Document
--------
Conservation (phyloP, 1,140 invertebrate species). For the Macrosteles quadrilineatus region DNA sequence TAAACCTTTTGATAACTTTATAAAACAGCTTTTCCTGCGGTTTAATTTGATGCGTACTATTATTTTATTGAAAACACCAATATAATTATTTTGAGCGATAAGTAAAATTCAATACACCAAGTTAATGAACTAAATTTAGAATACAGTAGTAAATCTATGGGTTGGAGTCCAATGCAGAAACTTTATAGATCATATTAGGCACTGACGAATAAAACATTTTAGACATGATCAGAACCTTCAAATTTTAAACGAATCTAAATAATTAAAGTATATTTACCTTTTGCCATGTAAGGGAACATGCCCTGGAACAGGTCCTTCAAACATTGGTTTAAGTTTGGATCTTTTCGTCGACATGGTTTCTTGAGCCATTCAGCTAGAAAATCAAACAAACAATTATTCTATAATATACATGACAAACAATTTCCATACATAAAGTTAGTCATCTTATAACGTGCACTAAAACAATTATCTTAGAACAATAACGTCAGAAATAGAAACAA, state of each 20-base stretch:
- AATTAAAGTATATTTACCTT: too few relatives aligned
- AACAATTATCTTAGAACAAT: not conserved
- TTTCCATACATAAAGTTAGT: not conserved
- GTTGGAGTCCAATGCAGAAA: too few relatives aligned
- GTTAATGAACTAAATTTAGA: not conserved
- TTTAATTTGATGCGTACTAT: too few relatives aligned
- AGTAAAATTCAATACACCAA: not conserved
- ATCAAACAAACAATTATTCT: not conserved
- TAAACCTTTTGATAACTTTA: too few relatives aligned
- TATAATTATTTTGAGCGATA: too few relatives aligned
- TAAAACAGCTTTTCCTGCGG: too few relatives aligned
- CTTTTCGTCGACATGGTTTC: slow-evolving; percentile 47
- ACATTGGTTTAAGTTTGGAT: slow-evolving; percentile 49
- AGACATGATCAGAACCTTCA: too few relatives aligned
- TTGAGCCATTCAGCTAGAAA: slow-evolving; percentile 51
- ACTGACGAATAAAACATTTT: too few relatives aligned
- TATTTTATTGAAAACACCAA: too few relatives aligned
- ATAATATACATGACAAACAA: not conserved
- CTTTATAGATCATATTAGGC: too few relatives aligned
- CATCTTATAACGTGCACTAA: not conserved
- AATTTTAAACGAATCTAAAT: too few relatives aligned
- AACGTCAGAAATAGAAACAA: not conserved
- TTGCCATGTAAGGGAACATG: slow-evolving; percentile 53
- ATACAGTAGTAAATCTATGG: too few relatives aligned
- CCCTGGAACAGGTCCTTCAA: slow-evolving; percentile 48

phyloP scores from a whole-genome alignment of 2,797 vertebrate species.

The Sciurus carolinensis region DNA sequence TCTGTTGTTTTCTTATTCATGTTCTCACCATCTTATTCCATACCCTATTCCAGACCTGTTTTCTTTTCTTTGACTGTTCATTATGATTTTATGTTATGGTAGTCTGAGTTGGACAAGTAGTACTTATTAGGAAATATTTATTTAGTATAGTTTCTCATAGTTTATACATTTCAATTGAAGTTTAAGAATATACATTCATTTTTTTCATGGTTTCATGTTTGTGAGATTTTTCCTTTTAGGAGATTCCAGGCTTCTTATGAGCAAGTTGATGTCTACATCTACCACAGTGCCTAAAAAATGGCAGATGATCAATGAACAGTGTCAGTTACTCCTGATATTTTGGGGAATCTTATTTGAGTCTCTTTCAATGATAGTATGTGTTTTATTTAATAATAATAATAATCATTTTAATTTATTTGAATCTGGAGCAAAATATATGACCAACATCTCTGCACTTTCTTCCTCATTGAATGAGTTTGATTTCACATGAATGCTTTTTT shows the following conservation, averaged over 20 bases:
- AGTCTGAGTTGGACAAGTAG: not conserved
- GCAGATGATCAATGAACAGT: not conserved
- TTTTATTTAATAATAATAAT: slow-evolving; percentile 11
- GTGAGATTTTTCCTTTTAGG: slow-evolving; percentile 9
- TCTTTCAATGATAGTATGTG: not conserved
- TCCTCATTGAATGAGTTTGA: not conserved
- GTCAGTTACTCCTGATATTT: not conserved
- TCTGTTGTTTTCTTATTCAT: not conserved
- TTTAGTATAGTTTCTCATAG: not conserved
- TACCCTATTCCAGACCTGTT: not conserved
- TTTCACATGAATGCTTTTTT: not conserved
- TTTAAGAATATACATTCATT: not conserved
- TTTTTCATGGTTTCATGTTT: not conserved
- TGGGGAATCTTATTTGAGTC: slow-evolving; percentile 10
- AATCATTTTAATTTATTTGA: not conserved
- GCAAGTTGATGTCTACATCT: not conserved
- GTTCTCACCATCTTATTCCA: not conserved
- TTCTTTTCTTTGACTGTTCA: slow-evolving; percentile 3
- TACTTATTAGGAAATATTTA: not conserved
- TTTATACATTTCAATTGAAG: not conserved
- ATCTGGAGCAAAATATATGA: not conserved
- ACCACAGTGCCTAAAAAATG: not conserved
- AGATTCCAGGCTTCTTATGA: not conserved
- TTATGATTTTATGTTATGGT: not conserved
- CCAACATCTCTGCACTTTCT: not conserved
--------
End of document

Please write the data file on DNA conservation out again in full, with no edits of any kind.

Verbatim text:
Conservation (phyloP, 1,140 invertebrate species). For the Macrosteles quadrilineatus region DNA sequence TAAACCTTTTGATAACTTTATAAAACAGCTTTTCCTGCGGTTTAATTTGATGCGTACTATTATTTTATTGAAAACACCAATATAATTATTTTGAGCGATAAGTAAAATTCAATACACCAAGTTAATGAACTAAATTTAGAATACAGTAGTAAATCTATGGGTTGGAGTCCAATGCAGAAACTTTATAGATCATATTAGGCACTGACGAATAAAACATTTTAGACATGATCAGAACCTTCAAATTTTAAACGAATCTAAATAATTAAAGTATATTTACCTTTTGCCATGTAAGGGAACATGCCCTGGAACAGGTCCTTCAAACATTGGTTTAAGTTTGGATCTTTTCGTCGACATGGTTTCTTGAGCCATTCAGCTAGAAAATCAAACAAACAATTATTCTATAATATACATGACAAACAATTTCCATACATAAAGTTAGTCATCTTATAACGTGCACTAAAACAATTATCTTAGAACAATAACGTCAGAAATAGAAACAA, state of each 20-base stretch:
- AATTAAAGTATATTTACCTT: too few relatives aligned
- AACAATTATCTTAGAACAAT: not conserved
- TTTCCATACATAAAGTTAGT: not conserved
- GTTGGAGTCCAATGCAGAAA: too few relatives aligned
- GTTAATGAACTAAATTTAGA: not conserved
- TTTAATTTGATGCGTACTAT: too few relatives aligned
- AGTAAAATTCAATACACCAA: not conserved
- ATCAAACAAACAATTATTCT: not conserved
- TAAACCTTTTGATAACTTTA: too few relatives aligned
- TATAATTATTTTGAGCGATA: too few relatives aligned
- TAAAACAGCTTTTCCTGCGG: too few relatives aligned
- CTTTTCGTCGACATGGTTTC: slow-evolving; percentile 47
- ACATTGGTTTAAGTTTGGAT: slow-evolving; percentile 49
- AGACATGATCAGAACCTTCA: too few relatives aligned
- TTGAGCCATTCAGCTAGAAA: slow-evolving; percentile 51
- ACTGACGAATAAAACATTTT: too few relatives aligned
- TATTTTATTGAAAACACCAA: too few relatives aligned
- ATAATATACATGACAAACAA: not conserved
- CTTTATAGATCATATTAGGC: too few relatives aligned
- CATCTTATAACGTGCACTAA: not conserved
- AATTTTAAACGAATCTAAAT: too few relatives aligned
- AACGTCAGAAATAGAAACAA: not conserved
- TTGCCATGTAAGGGAACATG: slow-evolving; percentile 53
- ATACAGTAGTAAATCTATGG: too few relatives aligned
- CCCTGGAACAGGTCCTTCAA: slow-evolving; percentile 48

phyloP scores from a whole-genome alignment of 2,797 vertebrate species.

The Sciurus carolinensis region DNA sequence TCTGTTGTTTTCTTATTCATGTTCTCACCATCTTATTCCATACCCTATTCCAGACCTGTTTTCTTTTCTTTGACTGTTCATTATGATTTTATGTTATGGTAGTCTGAGTTGGACAAGTAGTACTTATTAGGAAATATTTATTTAGTATAGTTTCTCATAGTTTATACATTTCAATTGAAGTTTAAGAATATACATTCATTTTTTTCATGGTTTCATGTTTGTGAGATTTTTCCTTTTAGGAGATTCCAGGCTTCTTATGAGCAAGTTGATGTCTACATCTACCACAGTGCCTAAAAAATGGCAGATGATCAATGAACAGTGTCAGTTACTCCTGATATTTTGGGGAATCTTATTTGAGTCTCTTTCAATGATAGTATGTGTTTTATTTAATAATAATAATAATCATTTTAATTTATTTGAATCTGGAGCAAAATATATGACCAACATCTCTGCACTTTCTTCCTCATTGAATGAGTTTGATTTCACATGAATGCTTTTTT shows the following conservation, averaged over 20 bases:
- AGTCTGAGTTGGACAAGTAG: not conserved
- GCAGATGATCAATGAACAGT: not conserved
- TTTTATTTAATAATAATAAT: slow-evolving; percentile 11
- GTGAGATTTTTCCTTTTAGG: slow-evolving; percentile 9
- TCTTTCAATGATAGTATGTG: not conserved
- TCCTCATTGAATGAGTTTGA: not conserved
- GTCAGTTACTCCTGATATTT: not conserved
- TCTGTTGTTTTCTTATTCAT: not conserved
- TTTAGTATAGTTTCTCATAG: not conserved
- TACCCTATTCCAGACCTGTT: not conserved
- TTTCACATGAATGCTTTTTT: not conserved
- TTTAAGAATATACATTCATT: not conserved
- TTTTTCATGGTTTCATGTTT: not conserved
- TGGGGAATCTTATTTGAGTC: slow-evolving; percentile 10
- AATCATTTTAATTTATTTGA: not conserved
- GCAAGTTGATGTCTACATCT: not conserved
- GTTCTCACCATCTTATTCCA: not conserved
- TTCTTTTCTTTGACTGTTCA: slow-evolving; percentile 3
- TACTTATTAGGAAATATTTA: not conserved
- TTTATACATTTCAATTGAAG: not conserved
- ATCTGGAGCAAAATATATGA: not conserved
- ACCACAGTGCCTAAAAAATG: not conserved
- AGATTCCAGGCTTCTTATGA: not conserved
- TTATGATTTTATGTTATGGT: not conserved
- CCAACATCTCTGCACTTTCT: not conserved